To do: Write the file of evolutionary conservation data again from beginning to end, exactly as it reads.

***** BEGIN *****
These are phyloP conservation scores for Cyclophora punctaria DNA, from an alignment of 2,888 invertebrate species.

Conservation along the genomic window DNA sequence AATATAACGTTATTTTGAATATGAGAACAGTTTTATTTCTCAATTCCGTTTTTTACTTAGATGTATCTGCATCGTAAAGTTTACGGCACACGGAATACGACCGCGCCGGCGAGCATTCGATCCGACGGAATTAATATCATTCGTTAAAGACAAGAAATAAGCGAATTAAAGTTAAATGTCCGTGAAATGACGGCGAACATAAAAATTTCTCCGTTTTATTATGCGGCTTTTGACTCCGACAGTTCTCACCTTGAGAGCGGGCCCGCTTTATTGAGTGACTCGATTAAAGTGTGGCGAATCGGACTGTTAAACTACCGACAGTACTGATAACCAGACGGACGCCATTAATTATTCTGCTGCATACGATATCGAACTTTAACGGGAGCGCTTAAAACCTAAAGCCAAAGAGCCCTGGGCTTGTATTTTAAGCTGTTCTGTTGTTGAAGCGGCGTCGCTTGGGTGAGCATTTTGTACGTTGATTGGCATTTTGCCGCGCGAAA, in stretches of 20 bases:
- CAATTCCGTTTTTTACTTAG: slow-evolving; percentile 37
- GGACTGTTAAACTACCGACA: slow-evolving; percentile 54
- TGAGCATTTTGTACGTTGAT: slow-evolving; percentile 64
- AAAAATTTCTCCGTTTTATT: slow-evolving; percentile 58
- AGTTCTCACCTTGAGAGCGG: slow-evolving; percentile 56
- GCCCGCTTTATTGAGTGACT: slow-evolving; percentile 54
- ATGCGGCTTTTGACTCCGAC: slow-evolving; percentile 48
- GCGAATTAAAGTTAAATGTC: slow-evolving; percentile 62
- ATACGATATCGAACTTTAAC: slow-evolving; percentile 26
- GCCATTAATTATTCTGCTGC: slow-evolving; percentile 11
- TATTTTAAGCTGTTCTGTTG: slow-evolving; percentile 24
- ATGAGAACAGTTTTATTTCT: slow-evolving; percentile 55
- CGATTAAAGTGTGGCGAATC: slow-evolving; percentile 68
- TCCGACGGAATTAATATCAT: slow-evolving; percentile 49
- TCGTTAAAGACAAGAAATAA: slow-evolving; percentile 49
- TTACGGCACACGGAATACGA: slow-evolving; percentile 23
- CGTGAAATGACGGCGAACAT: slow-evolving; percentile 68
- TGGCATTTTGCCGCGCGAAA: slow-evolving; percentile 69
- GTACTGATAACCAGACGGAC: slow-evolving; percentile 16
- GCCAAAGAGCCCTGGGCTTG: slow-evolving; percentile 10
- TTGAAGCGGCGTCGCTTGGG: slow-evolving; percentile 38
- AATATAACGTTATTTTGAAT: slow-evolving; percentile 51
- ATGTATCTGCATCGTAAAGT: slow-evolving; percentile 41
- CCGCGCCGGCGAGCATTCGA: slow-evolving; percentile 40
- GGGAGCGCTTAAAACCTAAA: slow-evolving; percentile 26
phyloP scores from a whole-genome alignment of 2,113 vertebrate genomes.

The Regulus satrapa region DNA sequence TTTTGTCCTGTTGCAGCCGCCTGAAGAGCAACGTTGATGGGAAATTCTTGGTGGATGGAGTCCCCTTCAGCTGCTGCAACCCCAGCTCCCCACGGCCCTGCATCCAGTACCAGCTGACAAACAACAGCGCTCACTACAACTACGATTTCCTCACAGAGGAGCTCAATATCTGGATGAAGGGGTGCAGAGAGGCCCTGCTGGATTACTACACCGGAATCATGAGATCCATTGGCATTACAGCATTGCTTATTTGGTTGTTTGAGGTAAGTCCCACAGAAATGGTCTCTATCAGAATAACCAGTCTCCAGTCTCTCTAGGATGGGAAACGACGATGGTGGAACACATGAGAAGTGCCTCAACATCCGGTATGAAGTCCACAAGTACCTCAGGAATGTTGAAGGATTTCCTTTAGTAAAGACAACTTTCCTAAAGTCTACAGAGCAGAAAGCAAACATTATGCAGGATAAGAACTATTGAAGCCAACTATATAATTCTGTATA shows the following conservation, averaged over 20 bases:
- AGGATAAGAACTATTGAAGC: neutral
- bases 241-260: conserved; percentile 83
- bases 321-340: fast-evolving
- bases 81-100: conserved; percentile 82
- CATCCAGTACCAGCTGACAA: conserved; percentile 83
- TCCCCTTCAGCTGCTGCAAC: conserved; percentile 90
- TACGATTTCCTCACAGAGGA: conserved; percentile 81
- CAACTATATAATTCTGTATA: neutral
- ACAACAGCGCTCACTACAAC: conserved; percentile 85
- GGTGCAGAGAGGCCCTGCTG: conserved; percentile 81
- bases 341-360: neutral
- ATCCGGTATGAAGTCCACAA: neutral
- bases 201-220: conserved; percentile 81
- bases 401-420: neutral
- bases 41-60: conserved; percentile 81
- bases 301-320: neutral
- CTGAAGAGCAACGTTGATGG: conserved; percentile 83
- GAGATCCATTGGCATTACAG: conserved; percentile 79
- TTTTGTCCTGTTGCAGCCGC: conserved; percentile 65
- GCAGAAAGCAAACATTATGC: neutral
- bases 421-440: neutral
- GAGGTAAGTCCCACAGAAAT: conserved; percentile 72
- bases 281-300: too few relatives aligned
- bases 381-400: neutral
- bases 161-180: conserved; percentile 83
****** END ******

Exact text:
These are phyloP conservation scores for Cyclophora punctaria DNA, from an alignment of 2,888 invertebrate species.

Conservation along the genomic window DNA sequence AATATAACGTTATTTTGAATATGAGAACAGTTTTATTTCTCAATTCCGTTTTTTACTTAGATGTATCTGCATCGTAAAGTTTACGGCACACGGAATACGACCGCGCCGGCGAGCATTCGATCCGACGGAATTAATATCATTCGTTAAAGACAAGAAATAAGCGAATTAAAGTTAAATGTCCGTGAAATGACGGCGAACATAAAAATTTCTCCGTTTTATTATGCGGCTTTTGACTCCGACAGTTCTCACCTTGAGAGCGGGCCCGCTTTATTGAGTGACTCGATTAAAGTGTGGCGAATCGGACTGTTAAACTACCGACAGTACTGATAACCAGACGGACGCCATTAATTATTCTGCTGCATACGATATCGAACTTTAACGGGAGCGCTTAAAACCTAAAGCCAAAGAGCCCTGGGCTTGTATTTTAAGCTGTTCTGTTGTTGAAGCGGCGTCGCTTGGGTGAGCATTTTGTACGTTGATTGGCATTTTGCCGCGCGAAA, in stretches of 20 bases:
- CAATTCCGTTTTTTACTTAG: slow-evolving; percentile 37
- GGACTGTTAAACTACCGACA: slow-evolving; percentile 54
- TGAGCATTTTGTACGTTGAT: slow-evolving; percentile 64
- AAAAATTTCTCCGTTTTATT: slow-evolving; percentile 58
- AGTTCTCACCTTGAGAGCGG: slow-evolving; percentile 56
- GCCCGCTTTATTGAGTGACT: slow-evolving; percentile 54
- ATGCGGCTTTTGACTCCGAC: slow-evolving; percentile 48
- GCGAATTAAAGTTAAATGTC: slow-evolving; percentile 62
- ATACGATATCGAACTTTAAC: slow-evolving; percentile 26
- GCCATTAATTATTCTGCTGC: slow-evolving; percentile 11
- TATTTTAAGCTGTTCTGTTG: slow-evolving; percentile 24
- ATGAGAACAGTTTTATTTCT: slow-evolving; percentile 55
- CGATTAAAGTGTGGCGAATC: slow-evolving; percentile 68
- TCCGACGGAATTAATATCAT: slow-evolving; percentile 49
- TCGTTAAAGACAAGAAATAA: slow-evolving; percentile 49
- TTACGGCACACGGAATACGA: slow-evolving; percentile 23
- CGTGAAATGACGGCGAACAT: slow-evolving; percentile 68
- TGGCATTTTGCCGCGCGAAA: slow-evolving; percentile 69
- GTACTGATAACCAGACGGAC: slow-evolving; percentile 16
- GCCAAAGAGCCCTGGGCTTG: slow-evolving; percentile 10
- TTGAAGCGGCGTCGCTTGGG: slow-evolving; percentile 38
- AATATAACGTTATTTTGAAT: slow-evolving; percentile 51
- ATGTATCTGCATCGTAAAGT: slow-evolving; percentile 41
- CCGCGCCGGCGAGCATTCGA: slow-evolving; percentile 40
- GGGAGCGCTTAAAACCTAAA: slow-evolving; percentile 26
phyloP scores from a whole-genome alignment of 2,113 vertebrate genomes.

The Regulus satrapa region DNA sequence TTTTGTCCTGTTGCAGCCGCCTGAAGAGCAACGTTGATGGGAAATTCTTGGTGGATGGAGTCCCCTTCAGCTGCTGCAACCCCAGCTCCCCACGGCCCTGCATCCAGTACCAGCTGACAAACAACAGCGCTCACTACAACTACGATTTCCTCACAGAGGAGCTCAATATCTGGATGAAGGGGTGCAGAGAGGCCCTGCTGGATTACTACACCGGAATCATGAGATCCATTGGCATTACAGCATTGCTTATTTGGTTGTTTGAGGTAAGTCCCACAGAAATGGTCTCTATCAGAATAACCAGTCTCCAGTCTCTCTAGGATGGGAAACGACGATGGTGGAACACATGAGAAGTGCCTCAACATCCGGTATGAAGTCCACAAGTACCTCAGGAATGTTGAAGGATTTCCTTTAGTAAAGACAACTTTCCTAAAGTCTACAGAGCAGAAAGCAAACATTATGCAGGATAAGAACTATTGAAGCCAACTATATAATTCTGTATA shows the following conservation, averaged over 20 bases:
- AGGATAAGAACTATTGAAGC: neutral
- bases 241-260: conserved; percentile 83
- bases 321-340: fast-evolving
- bases 81-100: conserved; percentile 82
- CATCCAGTACCAGCTGACAA: conserved; percentile 83
- TCCCCTTCAGCTGCTGCAAC: conserved; percentile 90
- TACGATTTCCTCACAGAGGA: conserved; percentile 81
- CAACTATATAATTCTGTATA: neutral
- ACAACAGCGCTCACTACAAC: conserved; percentile 85
- GGTGCAGAGAGGCCCTGCTG: conserved; percentile 81
- bases 341-360: neutral
- ATCCGGTATGAAGTCCACAA: neutral
- bases 201-220: conserved; percentile 81
- bases 401-420: neutral
- bases 41-60: conserved; percentile 81
- bases 301-320: neutral
- CTGAAGAGCAACGTTGATGG: conserved; percentile 83
- GAGATCCATTGGCATTACAG: conserved; percentile 79
- TTTTGTCCTGTTGCAGCCGC: conserved; percentile 65
- GCAGAAAGCAAACATTATGC: neutral
- bases 421-440: neutral
- GAGGTAAGTCCCACAGAAAT: conserved; percentile 72
- bases 281-300: too few relatives aligned
- bases 381-400: neutral
- bases 161-180: conserved; percentile 83